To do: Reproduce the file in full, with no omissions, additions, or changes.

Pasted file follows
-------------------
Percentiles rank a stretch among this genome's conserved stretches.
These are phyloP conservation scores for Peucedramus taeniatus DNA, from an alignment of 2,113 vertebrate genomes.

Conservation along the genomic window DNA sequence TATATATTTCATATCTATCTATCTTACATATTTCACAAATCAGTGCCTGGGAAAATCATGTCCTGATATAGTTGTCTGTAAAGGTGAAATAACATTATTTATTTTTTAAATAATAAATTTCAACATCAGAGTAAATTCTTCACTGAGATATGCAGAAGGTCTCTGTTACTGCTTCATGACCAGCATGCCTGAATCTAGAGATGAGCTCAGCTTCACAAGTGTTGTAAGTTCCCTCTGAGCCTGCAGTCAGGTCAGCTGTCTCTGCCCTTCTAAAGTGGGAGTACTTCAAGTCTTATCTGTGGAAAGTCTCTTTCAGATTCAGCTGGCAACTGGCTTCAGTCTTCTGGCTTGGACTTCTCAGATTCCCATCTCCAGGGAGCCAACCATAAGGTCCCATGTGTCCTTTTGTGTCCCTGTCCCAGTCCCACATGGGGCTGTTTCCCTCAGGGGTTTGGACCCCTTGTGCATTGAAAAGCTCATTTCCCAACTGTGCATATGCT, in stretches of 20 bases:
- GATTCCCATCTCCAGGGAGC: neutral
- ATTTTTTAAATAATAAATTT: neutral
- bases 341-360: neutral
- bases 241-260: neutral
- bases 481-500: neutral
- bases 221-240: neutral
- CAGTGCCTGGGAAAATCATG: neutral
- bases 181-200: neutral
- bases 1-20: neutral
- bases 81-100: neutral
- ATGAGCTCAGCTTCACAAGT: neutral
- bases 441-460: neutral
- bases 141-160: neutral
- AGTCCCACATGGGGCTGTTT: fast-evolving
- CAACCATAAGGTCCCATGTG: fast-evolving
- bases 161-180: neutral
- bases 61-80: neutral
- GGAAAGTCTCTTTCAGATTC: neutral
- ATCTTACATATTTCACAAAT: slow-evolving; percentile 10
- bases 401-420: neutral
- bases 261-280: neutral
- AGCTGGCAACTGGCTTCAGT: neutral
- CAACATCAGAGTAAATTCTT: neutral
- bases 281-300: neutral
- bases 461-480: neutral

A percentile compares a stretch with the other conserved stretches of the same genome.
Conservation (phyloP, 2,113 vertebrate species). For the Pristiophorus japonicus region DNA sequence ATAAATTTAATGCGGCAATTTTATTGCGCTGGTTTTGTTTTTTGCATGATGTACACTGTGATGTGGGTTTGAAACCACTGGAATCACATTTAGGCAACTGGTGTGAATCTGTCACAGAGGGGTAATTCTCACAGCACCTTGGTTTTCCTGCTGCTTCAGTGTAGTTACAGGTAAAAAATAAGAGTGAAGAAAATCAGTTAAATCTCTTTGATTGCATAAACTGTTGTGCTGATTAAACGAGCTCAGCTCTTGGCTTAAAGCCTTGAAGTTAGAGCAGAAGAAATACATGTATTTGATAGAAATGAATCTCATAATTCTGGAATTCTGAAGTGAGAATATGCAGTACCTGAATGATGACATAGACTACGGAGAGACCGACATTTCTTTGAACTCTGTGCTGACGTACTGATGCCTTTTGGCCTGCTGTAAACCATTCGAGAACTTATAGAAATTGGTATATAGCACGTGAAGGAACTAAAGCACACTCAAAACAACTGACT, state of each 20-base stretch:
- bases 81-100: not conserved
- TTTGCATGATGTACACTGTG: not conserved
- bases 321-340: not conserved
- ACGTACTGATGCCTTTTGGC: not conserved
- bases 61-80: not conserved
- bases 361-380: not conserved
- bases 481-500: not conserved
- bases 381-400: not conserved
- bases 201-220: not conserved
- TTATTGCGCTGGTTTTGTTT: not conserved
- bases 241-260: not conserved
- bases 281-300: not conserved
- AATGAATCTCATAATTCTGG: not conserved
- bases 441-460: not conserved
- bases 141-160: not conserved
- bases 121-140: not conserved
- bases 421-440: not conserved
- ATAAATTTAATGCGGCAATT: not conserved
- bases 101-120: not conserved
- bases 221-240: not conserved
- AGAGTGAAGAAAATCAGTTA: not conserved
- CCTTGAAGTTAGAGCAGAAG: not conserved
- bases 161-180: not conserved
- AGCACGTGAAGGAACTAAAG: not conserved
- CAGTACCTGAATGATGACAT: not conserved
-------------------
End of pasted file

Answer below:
Percentiles rank a stretch among this genome's conserved stretches.
These are phyloP conservation scores for Peucedramus taeniatus DNA, from an alignment of 2,113 vertebrate genomes.

Conservation along the genomic window DNA sequence TATATATTTCATATCTATCTATCTTACATATTTCACAAATCAGTGCCTGGGAAAATCATGTCCTGATATAGTTGTCTGTAAAGGTGAAATAACATTATTTATTTTTTAAATAATAAATTTCAACATCAGAGTAAATTCTTCACTGAGATATGCAGAAGGTCTCTGTTACTGCTTCATGACCAGCATGCCTGAATCTAGAGATGAGCTCAGCTTCACAAGTGTTGTAAGTTCCCTCTGAGCCTGCAGTCAGGTCAGCTGTCTCTGCCCTTCTAAAGTGGGAGTACTTCAAGTCTTATCTGTGGAAAGTCTCTTTCAGATTCAGCTGGCAACTGGCTTCAGTCTTCTGGCTTGGACTTCTCAGATTCCCATCTCCAGGGAGCCAACCATAAGGTCCCATGTGTCCTTTTGTGTCCCTGTCCCAGTCCCACATGGGGCTGTTTCCCTCAGGGGTTTGGACCCCTTGTGCATTGAAAAGCTCATTTCCCAACTGTGCATATGCT, in stretches of 20 bases:
- GATTCCCATCTCCAGGGAGC: neutral
- ATTTTTTAAATAATAAATTT: neutral
- bases 341-360: neutral
- bases 241-260: neutral
- bases 481-500: neutral
- bases 221-240: neutral
- CAGTGCCTGGGAAAATCATG: neutral
- bases 181-200: neutral
- bases 1-20: neutral
- bases 81-100: neutral
- ATGAGCTCAGCTTCACAAGT: neutral
- bases 441-460: neutral
- bases 141-160: neutral
- AGTCCCACATGGGGCTGTTT: fast-evolving
- CAACCATAAGGTCCCATGTG: fast-evolving
- bases 161-180: neutral
- bases 61-80: neutral
- GGAAAGTCTCTTTCAGATTC: neutral
- ATCTTACATATTTCACAAAT: slow-evolving; percentile 10
- bases 401-420: neutral
- bases 261-280: neutral
- AGCTGGCAACTGGCTTCAGT: neutral
- CAACATCAGAGTAAATTCTT: neutral
- bases 281-300: neutral
- bases 461-480: neutral

A percentile compares a stretch with the other conserved stretches of the same genome.
Conservation (phyloP, 2,113 vertebrate species). For the Pristiophorus japonicus region DNA sequence ATAAATTTAATGCGGCAATTTTATTGCGCTGGTTTTGTTTTTTGCATGATGTACACTGTGATGTGGGTTTGAAACCACTGGAATCACATTTAGGCAACTGGTGTGAATCTGTCACAGAGGGGTAATTCTCACAGCACCTTGGTTTTCCTGCTGCTTCAGTGTAGTTACAGGTAAAAAATAAGAGTGAAGAAAATCAGTTAAATCTCTTTGATTGCATAAACTGTTGTGCTGATTAAACGAGCTCAGCTCTTGGCTTAAAGCCTTGAAGTTAGAGCAGAAGAAATACATGTATTTGATAGAAATGAATCTCATAATTCTGGAATTCTGAAGTGAGAATATGCAGTACCTGAATGATGACATAGACTACGGAGAGACCGACATTTCTTTGAACTCTGTGCTGACGTACTGATGCCTTTTGGCCTGCTGTAAACCATTCGAGAACTTATAGAAATTGGTATATAGCACGTGAAGGAACTAAAGCACACTCAAAACAACTGACT, state of each 20-base stretch:
- bases 81-100: not conserved
- TTTGCATGATGTACACTGTG: not conserved
- bases 321-340: not conserved
- ACGTACTGATGCCTTTTGGC: not conserved
- bases 61-80: not conserved
- bases 361-380: not conserved
- bases 481-500: not conserved
- bases 381-400: not conserved
- bases 201-220: not conserved
- TTATTGCGCTGGTTTTGTTT: not conserved
- bases 241-260: not conserved
- bases 281-300: not conserved
- AATGAATCTCATAATTCTGG: not conserved
- bases 441-460: not conserved
- bases 141-160: not conserved
- bases 121-140: not conserved
- bases 421-440: not conserved
- ATAAATTTAATGCGGCAATT: not conserved
- bases 101-120: not conserved
- bases 221-240: not conserved
- AGAGTGAAGAAAATCAGTTA: not conserved
- CCTTGAAGTTAGAGCAGAAG: not conserved
- bases 161-180: not conserved
- AGCACGTGAAGGAACTAAAG: not conserved
- CAGTACCTGAATGATGACAT: not conserved